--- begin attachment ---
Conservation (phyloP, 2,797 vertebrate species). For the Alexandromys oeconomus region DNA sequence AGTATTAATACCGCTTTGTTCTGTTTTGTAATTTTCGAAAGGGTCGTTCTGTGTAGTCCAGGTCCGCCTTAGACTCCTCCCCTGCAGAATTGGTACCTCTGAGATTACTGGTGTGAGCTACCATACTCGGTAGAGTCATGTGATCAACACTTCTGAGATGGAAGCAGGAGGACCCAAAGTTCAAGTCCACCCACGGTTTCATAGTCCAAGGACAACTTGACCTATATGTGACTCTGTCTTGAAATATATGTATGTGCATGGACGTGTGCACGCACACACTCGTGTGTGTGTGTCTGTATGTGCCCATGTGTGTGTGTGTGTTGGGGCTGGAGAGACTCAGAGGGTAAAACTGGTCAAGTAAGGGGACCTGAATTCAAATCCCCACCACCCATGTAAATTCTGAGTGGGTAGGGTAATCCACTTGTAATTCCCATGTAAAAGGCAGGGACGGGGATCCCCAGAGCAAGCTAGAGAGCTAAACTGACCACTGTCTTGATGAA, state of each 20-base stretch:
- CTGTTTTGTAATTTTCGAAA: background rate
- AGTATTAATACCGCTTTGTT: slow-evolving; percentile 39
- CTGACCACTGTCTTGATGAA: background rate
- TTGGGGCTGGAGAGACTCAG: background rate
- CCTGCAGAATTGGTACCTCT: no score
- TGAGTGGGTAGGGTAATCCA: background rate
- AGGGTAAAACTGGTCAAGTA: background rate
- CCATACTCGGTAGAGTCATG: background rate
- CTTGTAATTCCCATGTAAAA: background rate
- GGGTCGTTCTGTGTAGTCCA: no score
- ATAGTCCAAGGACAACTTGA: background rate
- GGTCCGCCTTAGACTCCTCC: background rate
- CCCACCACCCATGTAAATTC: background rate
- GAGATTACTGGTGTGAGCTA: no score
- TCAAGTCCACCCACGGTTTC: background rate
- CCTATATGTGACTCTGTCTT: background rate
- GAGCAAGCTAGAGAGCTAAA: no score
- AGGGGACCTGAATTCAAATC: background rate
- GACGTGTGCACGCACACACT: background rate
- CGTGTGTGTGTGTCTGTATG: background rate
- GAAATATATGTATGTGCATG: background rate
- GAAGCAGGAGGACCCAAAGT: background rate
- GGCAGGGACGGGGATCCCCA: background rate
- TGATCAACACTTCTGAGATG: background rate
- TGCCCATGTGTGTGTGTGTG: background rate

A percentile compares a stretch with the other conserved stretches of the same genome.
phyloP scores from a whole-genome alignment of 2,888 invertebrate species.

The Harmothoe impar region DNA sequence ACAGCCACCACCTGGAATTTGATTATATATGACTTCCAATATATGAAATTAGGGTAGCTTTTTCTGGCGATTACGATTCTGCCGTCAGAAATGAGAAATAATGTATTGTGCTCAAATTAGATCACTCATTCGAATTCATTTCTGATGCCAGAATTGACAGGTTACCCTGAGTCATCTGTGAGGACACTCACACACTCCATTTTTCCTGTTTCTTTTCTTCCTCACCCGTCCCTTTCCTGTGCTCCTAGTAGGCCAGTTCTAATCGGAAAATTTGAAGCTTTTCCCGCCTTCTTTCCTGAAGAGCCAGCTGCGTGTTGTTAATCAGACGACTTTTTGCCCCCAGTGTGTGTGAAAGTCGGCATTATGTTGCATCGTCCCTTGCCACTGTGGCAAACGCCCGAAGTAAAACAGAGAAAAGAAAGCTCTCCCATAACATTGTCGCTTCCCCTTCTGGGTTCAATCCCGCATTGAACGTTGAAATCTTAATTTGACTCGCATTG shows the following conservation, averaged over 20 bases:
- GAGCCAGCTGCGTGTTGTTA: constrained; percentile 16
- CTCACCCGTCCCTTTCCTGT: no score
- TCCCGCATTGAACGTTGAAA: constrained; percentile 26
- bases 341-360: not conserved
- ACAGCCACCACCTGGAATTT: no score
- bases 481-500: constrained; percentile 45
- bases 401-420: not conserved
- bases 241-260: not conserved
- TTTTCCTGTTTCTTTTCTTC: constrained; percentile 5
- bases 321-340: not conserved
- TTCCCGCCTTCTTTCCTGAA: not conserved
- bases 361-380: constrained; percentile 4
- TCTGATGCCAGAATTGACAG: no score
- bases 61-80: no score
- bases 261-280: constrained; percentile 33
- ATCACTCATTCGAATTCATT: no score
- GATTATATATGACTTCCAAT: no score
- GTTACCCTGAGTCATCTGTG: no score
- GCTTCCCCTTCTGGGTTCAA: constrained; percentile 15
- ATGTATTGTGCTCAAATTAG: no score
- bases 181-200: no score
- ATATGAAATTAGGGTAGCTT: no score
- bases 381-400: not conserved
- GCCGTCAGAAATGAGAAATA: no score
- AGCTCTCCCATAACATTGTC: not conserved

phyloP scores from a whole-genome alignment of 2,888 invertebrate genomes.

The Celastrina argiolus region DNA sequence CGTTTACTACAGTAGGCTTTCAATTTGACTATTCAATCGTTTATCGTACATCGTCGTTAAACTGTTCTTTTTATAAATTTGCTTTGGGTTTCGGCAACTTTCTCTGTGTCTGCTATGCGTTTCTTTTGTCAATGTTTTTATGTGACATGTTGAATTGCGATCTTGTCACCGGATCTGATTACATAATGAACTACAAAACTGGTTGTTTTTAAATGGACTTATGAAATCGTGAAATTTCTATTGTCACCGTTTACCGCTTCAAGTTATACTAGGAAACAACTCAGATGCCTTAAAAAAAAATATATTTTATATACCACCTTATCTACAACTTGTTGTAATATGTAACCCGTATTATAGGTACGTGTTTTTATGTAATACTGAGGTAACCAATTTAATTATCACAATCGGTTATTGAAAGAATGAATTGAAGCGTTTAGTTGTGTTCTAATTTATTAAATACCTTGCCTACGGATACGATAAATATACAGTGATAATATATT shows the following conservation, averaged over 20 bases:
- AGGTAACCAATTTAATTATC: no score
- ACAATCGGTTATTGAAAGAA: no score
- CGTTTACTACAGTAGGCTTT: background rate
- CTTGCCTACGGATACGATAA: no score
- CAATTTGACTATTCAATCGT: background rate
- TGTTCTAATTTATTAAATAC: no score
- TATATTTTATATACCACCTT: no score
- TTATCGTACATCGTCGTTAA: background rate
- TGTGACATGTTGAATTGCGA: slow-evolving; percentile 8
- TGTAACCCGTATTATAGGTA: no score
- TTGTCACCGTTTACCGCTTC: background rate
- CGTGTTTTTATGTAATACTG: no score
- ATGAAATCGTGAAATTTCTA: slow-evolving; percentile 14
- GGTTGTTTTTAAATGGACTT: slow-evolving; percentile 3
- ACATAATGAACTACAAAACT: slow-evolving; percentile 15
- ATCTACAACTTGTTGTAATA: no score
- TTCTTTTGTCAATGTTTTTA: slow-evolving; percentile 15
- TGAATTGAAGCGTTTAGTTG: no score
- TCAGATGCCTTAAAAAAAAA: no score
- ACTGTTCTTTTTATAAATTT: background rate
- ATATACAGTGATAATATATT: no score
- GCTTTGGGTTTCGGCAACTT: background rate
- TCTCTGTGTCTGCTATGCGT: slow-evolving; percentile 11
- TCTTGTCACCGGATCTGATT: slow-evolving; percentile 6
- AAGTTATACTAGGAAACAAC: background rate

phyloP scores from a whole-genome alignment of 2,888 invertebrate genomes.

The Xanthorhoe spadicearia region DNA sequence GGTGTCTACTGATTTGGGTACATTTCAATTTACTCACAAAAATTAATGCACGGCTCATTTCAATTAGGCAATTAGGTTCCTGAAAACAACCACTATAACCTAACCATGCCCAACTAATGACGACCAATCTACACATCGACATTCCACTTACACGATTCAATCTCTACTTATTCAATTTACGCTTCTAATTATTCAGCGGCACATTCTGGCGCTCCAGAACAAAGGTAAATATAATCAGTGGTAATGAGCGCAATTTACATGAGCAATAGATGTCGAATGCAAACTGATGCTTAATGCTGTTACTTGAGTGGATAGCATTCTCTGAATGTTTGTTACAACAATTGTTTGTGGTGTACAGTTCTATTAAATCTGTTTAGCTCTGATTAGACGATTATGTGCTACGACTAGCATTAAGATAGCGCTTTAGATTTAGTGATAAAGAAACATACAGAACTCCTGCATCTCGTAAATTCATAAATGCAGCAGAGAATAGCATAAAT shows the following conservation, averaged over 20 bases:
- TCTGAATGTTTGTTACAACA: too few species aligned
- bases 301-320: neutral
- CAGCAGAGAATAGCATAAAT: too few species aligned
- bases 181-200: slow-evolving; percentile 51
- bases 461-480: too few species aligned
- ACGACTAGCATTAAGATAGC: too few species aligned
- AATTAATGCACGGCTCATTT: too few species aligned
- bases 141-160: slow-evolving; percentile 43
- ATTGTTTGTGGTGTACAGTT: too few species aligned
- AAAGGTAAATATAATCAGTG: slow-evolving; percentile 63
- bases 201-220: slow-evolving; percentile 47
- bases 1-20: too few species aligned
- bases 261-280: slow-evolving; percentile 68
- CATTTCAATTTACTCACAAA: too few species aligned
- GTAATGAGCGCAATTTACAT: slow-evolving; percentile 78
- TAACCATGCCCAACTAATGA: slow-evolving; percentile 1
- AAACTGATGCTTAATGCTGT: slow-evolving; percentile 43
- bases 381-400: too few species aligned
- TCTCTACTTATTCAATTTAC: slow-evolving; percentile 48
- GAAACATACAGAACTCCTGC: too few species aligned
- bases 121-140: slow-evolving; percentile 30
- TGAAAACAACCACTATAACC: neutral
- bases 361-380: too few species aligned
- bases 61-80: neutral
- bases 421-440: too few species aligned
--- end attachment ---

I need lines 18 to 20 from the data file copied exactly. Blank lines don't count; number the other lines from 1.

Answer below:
- GAGCAAGCTAGAGAGCTAAA: no score
- AGGGGACCTGAATTCAAATC: background rate
- GACGTGTGCACGCACACACT: background rate